What is causing calf loss?

Calf loss has huge financial impacts on beef producers across northern Australia, reducing productivity and profitability of most breeding herds. To understand the causes of calf loss in northern Australia, Tim Schatz, Department of Primary Industry and Resources Principal Livestock Research Officer, and a collaborative team, are working on the Calf Watch project.

Looking like a small UFO, the expelled birthing sensor lies on the ground.
Photo 1. An expelled birthing sensor.

This project is developing a system to remotely monitor calving using new technology to identify causation and timing of calf loss. On Manbulloo Station, near Katherine, Northern Territory (NT), cattle wear Global Positioning System (GPS) collars and birthing sensors (Photo 1) to alert the research team to calving events. The intravaginal device is triggered by the temperature change when expelled by the cow and sends a signal to one of four towers located within the paddock. The expulsion alert is then sent to the people who are monitoring calving.

Brahman calf at trough with technical officer as part of the Calf Watch project
Photo 2. Eleanor Fordyce, Northern Territory Department of Primary Industry and Resources, with calf seeking shade at a trough.

The GPS collars, developed by Smart Paddock send ‘pings’ every 15 minutes, allowing calving cows and newborn calves to be easily located. These devices increase the opportunity for calves to be observed within the first 24 to 48 hours and issues such as dystocia, bottle teats, climatic effects and predation to be identified rapidly. A combination of 200 cows and first calf heifers were equipped with these devices on 14 August 2019, and calved between 19 September 2019 and 2 January 2020. Overall, 85 per cent of the sensors alerted the team at the start of a birthing event, however the GPS collars performance declined over time, making it difficult to locate the final calving cows as quickly (Schatz et al, 2020).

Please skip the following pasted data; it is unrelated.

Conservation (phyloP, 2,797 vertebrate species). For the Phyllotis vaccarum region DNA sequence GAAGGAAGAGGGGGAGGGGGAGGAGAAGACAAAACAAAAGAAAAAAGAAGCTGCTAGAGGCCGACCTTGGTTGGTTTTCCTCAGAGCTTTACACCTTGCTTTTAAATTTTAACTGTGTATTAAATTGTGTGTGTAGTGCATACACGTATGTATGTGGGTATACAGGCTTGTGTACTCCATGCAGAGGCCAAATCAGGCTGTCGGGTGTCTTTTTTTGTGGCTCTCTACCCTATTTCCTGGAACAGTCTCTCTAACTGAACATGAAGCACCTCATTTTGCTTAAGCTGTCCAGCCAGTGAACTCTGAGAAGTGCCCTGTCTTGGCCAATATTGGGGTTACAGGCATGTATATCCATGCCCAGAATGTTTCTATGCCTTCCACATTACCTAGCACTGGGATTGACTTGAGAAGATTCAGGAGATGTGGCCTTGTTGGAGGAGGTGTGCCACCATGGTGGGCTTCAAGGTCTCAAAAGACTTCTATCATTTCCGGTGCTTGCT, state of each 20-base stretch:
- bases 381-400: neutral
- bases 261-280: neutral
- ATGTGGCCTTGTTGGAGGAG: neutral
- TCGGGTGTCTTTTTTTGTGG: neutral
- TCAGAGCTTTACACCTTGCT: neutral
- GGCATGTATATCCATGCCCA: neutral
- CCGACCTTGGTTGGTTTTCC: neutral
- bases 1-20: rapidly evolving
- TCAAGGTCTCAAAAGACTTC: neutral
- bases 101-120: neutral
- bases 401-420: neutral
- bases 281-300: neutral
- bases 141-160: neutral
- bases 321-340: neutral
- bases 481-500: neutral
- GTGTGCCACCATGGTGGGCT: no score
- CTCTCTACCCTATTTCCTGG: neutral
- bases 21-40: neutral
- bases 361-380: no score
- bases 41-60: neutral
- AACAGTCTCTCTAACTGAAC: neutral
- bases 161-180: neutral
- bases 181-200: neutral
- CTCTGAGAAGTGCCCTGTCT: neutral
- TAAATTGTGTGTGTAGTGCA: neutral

There are plans to improve the design and longevity of the GPS collars for future projects. In this case, much needed rain had led to the cows spreading out across the paddock, making it harder to observe them without GPS collars. As a result, calf mortality numbers will not be finalised until after the weaning muster later this year. Calf Watch will run again during the 2020 calving season with improved collars and birthing sensor technology to increase data accuracy. It is anticipated that this project will assist producers in reducing calf loss by effectively managing the identified causes of neonatal death.

Reference

T. Schatz, E. Fordyce, M. Wooderson, K. McCosker, R. Boughton (2019). Evaluation of a birthing sensor system to remotely identify calving. In press – 2020 AAAS conference proceedings, Perth, Australia.